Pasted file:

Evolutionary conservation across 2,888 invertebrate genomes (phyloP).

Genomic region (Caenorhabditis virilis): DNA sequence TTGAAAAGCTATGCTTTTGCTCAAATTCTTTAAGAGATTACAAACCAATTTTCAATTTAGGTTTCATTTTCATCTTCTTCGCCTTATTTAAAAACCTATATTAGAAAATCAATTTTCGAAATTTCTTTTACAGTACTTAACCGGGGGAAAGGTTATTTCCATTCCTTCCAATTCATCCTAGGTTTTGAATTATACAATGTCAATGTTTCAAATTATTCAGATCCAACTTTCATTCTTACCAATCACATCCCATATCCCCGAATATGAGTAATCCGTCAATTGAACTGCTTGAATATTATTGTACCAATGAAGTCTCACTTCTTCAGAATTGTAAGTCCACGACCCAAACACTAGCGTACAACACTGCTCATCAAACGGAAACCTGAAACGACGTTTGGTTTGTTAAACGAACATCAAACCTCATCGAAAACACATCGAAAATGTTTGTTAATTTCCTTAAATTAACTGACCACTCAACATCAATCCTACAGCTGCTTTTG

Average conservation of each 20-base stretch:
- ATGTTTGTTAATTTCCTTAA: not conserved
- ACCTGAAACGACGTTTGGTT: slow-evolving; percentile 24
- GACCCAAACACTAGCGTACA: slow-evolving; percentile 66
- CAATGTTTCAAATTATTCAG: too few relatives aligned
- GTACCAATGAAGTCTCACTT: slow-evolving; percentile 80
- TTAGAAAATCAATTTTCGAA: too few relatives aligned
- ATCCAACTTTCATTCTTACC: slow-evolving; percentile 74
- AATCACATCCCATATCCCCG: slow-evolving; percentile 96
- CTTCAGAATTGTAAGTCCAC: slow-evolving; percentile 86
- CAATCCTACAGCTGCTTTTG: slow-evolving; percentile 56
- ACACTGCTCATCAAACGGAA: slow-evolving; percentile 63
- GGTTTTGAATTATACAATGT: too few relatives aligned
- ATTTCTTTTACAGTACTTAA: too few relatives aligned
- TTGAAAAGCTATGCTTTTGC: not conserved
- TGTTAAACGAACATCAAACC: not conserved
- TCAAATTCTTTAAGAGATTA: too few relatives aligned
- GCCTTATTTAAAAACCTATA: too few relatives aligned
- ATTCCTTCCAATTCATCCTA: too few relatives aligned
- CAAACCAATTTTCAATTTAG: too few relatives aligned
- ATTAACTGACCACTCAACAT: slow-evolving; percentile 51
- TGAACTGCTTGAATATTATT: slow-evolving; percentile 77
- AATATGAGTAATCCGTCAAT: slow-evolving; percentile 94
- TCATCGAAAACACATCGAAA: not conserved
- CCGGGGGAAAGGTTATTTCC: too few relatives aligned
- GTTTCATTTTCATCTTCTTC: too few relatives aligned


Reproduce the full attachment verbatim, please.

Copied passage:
Evolutionary conservation across 2,888 invertebrate genomes (phyloP).

Genomic region (Caenorhabditis virilis): DNA sequence TTGAAAAGCTATGCTTTTGCTCAAATTCTTTAAGAGATTACAAACCAATTTTCAATTTAGGTTTCATTTTCATCTTCTTCGCCTTATTTAAAAACCTATATTAGAAAATCAATTTTCGAAATTTCTTTTACAGTACTTAACCGGGGGAAAGGTTATTTCCATTCCTTCCAATTCATCCTAGGTTTTGAATTATACAATGTCAATGTTTCAAATTATTCAGATCCAACTTTCATTCTTACCAATCACATCCCATATCCCCGAATATGAGTAATCCGTCAATTGAACTGCTTGAATATTATTGTACCAATGAAGTCTCACTTCTTCAGAATTGTAAGTCCACGACCCAAACACTAGCGTACAACACTGCTCATCAAACGGAAACCTGAAACGACGTTTGGTTTGTTAAACGAACATCAAACCTCATCGAAAACACATCGAAAATGTTTGTTAATTTCCTTAAATTAACTGACCACTCAACATCAATCCTACAGCTGCTTTTG

Average conservation of each 20-base stretch:
- ATGTTTGTTAATTTCCTTAA: not conserved
- ACCTGAAACGACGTTTGGTT: slow-evolving; percentile 24
- GACCCAAACACTAGCGTACA: slow-evolving; percentile 66
- CAATGTTTCAAATTATTCAG: too few relatives aligned
- GTACCAATGAAGTCTCACTT: slow-evolving; percentile 80
- TTAGAAAATCAATTTTCGAA: too few relatives aligned
- ATCCAACTTTCATTCTTACC: slow-evolving; percentile 74
- AATCACATCCCATATCCCCG: slow-evolving; percentile 96
- CTTCAGAATTGTAAGTCCAC: slow-evolving; percentile 86
- CAATCCTACAGCTGCTTTTG: slow-evolving; percentile 56
- ACACTGCTCATCAAACGGAA: slow-evolving; percentile 63
- GGTTTTGAATTATACAATGT: too few relatives aligned
- ATTTCTTTTACAGTACTTAA: too few relatives aligned
- TTGAAAAGCTATGCTTTTGC: not conserved
- TGTTAAACGAACATCAAACC: not conserved
- TCAAATTCTTTAAGAGATTA: too few relatives aligned
- GCCTTATTTAAAAACCTATA: too few relatives aligned
- ATTCCTTCCAATTCATCCTA: too few relatives aligned
- CAAACCAATTTTCAATTTAG: too few relatives aligned
- ATTAACTGACCACTCAACAT: slow-evolving; percentile 51
- TGAACTGCTTGAATATTATT: slow-evolving; percentile 77
- AATATGAGTAATCCGTCAAT: slow-evolving; percentile 94
- TCATCGAAAACACATCGAAA: not conserved
- CCGGGGGAAAGGTTATTTCC: too few relatives aligned
- GTTTCATTTTCATCTTCTTC: too few relatives aligned